Understanding the Hedonic Treadmill and how to achieve sustainable happiness

Want to be happier?

Arthur Schopenhauer had once remarked:

“How insatiable a creature is man! Every satisfaction he attains lays the seeds of some new desire, so that there is no end to the wishes of each individual will.”

It seems as if our friend Schopenhauer was on to something which is that we always seem to be several steps away from having what we think we want, yet when we get it, desire itself still remains and the fixed state of happiness we assumed obtainable still seems out of reach.


Why must happiness be so fleeting?

Why does desire, or a sense of lack, have to be the thing that  always seems so present? Why can’t happiness be the thing that’ll just stay put, like a good dog?

A term was coined for this unpleasant cycle and it’s known as The Hedonic Treadmill. It states that “whatever level of wealth or material goods you have, you adapt to it and you’ll always want more.” It is said to be “one of the main enemies of happiness” and understandably so. We work, we tire, we acquire in hopes of attaining a certain level of achievement. Then when the goal has been met and we carry on with our lives, we acclimiate to that state of being and it becomes our new familiar. We grow used to it and tire of that too, left feeling that it’s not enough, that it simply will not do.

So what is happiness, or at least the type of happiness we wish to obtain?

Those who claim to know true happiness describe it as a calm and stable inner state rather than a series of scattered euphoric moments. It is explained as a sense of deep inner peace, a feeling of being comfortable in your own skin and with your own life, regardless of the circumstances present in it.

We’re told in our society that the way to be a competent person, the way to be a good person is to make a lot of money. In the last 50 years economic growth has gone up a lot. In America for example, we’re about twice as wealthy as we were 50 years ago. The nationally representative surveys of people’s happiness show that happiness has remained stagnant. People aren’t any happier than they were 50 years ago. Tim Kasser, PhD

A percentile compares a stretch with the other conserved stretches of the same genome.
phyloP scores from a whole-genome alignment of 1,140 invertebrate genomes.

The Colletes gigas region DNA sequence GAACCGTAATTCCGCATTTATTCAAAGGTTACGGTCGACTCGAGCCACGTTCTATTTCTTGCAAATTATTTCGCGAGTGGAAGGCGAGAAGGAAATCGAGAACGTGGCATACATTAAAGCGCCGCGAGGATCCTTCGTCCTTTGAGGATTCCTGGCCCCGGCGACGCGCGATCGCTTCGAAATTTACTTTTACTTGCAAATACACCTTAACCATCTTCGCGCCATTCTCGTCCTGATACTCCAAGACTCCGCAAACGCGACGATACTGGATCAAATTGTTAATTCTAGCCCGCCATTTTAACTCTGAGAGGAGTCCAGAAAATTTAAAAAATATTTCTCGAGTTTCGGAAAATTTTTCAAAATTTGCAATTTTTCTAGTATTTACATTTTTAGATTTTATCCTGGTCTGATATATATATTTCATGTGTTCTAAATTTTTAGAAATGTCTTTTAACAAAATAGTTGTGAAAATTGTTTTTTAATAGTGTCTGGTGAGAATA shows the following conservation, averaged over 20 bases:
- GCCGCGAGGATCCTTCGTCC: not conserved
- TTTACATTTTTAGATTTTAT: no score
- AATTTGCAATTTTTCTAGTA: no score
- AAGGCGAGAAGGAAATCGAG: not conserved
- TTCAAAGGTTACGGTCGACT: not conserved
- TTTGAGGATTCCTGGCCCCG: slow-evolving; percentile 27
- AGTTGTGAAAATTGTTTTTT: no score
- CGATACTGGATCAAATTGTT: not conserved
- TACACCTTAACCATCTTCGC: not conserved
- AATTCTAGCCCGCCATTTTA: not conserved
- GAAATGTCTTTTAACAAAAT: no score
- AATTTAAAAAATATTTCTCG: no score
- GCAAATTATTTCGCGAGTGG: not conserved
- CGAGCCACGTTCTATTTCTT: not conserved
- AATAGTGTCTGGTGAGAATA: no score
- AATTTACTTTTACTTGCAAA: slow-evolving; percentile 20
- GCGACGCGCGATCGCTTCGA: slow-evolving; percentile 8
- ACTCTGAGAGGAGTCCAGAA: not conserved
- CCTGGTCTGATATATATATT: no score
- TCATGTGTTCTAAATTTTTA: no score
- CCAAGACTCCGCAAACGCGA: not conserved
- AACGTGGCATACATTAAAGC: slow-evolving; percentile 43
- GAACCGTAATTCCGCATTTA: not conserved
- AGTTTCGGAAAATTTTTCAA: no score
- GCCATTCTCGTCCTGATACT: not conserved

It’s no surprise that for most, happiness is enigmatic. It is easier to look at the artificial and material idealized depiction of happiness and say “that’s what I want” rather than accept that happiness can be an abstract concept, despite seeming simple, and an even more so perplexing endeavor.

In the field of psychology, the source of our motivation falls into one of two categories: Intrinsic goals and extrinsic goals. The struggle of choosing between these two distinctions easily explains why we can so often be at war with ourselves. Intrinsic goals are satisfying in and of themselves, since they meet deep seated psychological needs, such as: a sense of purpose, personal growth, close connected relationships, community feeling and contribution beyond yourself. The word extrinsic is defined as “not part of the essential nature of someone or something; coming or operating from outside” which explains why some forms of extrinsic goals are: the pursuit of wealth, image and status.

Once you have basic needs met, more money doesn’t seem to buy more happiness. The difference between a person who earns $ 5,000 and $ 50,000 is dramatic. The difference between a person who earns $50,000 and $50,000,000 isn’t. Daniel Gilbert, PhD

We live in a world where fulfilling intrinsic goals won’t get you fame, it won’t get you the attention of women or men and it won’t guarantee money but psychologists have shown that intrinsic goals are in fact the key to long lasting happiness. If you’re living in a way that allows you to cultivate your highest values then you’re going to increase your baseline of happiness. When you find what makes you feel internally content, happiness won’t seem so daunting. Buddha seemed to have learned through observation that external solutions cannot and will not bring internal resolve. While Buddhist’s seek to rid themselves of all desire, that may not be realistic for most. Perhaps we ought to start with awareness pertaining to our own beliefs and motivations. Don’t you feel it’s worth pursuing goals driven by intrinsic motivation if life will feel more rich because of it? Maybe it is we who are in the way of our own happiness.

Quotes referenced from the documentary: Happy

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